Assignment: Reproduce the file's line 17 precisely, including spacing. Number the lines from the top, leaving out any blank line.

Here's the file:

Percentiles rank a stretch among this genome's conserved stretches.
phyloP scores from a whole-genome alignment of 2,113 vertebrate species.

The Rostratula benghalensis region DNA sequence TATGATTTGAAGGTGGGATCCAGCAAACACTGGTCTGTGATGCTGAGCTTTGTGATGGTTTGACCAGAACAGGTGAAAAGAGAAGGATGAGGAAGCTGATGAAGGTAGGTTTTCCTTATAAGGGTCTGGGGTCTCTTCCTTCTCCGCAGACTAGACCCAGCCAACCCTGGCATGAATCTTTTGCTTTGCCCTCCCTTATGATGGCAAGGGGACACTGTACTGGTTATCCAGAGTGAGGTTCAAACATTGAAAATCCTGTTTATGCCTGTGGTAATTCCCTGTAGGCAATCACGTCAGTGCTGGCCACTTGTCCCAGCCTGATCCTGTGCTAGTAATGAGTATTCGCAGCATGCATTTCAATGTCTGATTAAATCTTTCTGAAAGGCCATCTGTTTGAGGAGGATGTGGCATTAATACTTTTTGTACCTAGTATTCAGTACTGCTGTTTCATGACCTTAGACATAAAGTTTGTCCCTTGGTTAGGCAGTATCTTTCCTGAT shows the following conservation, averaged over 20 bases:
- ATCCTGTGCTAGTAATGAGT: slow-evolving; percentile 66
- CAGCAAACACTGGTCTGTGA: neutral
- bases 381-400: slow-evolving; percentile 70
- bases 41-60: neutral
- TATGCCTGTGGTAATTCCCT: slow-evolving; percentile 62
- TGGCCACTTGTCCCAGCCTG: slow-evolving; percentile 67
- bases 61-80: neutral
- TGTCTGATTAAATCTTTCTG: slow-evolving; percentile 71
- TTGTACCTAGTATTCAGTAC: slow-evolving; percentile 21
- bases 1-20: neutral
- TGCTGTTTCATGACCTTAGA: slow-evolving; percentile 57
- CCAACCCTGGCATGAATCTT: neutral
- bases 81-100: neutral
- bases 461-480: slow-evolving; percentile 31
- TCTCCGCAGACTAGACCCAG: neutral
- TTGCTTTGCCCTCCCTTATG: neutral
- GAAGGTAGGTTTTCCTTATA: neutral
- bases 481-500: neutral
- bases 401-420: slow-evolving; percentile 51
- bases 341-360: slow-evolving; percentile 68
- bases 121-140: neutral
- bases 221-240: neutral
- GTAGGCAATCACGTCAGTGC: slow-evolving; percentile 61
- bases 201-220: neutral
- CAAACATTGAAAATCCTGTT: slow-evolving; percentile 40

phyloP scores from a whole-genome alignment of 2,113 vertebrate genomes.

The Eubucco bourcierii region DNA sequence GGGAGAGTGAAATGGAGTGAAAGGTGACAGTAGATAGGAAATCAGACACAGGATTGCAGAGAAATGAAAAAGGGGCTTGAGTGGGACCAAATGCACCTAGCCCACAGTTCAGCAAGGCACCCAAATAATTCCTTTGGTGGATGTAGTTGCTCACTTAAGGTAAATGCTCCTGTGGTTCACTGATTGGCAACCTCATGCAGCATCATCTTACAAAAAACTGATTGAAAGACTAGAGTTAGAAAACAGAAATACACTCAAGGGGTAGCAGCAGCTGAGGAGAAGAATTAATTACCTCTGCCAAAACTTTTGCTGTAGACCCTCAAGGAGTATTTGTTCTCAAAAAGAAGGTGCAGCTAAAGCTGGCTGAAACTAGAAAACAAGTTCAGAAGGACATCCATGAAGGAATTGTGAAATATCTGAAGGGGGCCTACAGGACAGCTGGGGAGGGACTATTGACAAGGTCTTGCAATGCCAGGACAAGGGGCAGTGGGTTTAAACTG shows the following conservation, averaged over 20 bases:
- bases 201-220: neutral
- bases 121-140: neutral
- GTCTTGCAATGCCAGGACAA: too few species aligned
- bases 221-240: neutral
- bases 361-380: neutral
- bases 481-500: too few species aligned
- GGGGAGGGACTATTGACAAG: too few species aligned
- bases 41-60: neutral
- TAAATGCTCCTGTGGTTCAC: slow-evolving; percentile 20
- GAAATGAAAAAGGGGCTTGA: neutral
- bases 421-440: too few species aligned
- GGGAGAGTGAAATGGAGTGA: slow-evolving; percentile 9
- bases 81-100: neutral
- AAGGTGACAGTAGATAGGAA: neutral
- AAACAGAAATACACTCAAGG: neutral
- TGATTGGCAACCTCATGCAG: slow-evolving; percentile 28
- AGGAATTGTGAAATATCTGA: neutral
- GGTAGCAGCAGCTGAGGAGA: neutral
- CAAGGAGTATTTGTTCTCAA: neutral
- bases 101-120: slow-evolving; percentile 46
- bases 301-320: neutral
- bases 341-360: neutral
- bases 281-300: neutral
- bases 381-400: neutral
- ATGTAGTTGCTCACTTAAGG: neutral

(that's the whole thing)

- bases 461-480: slow-evolving; percentile 31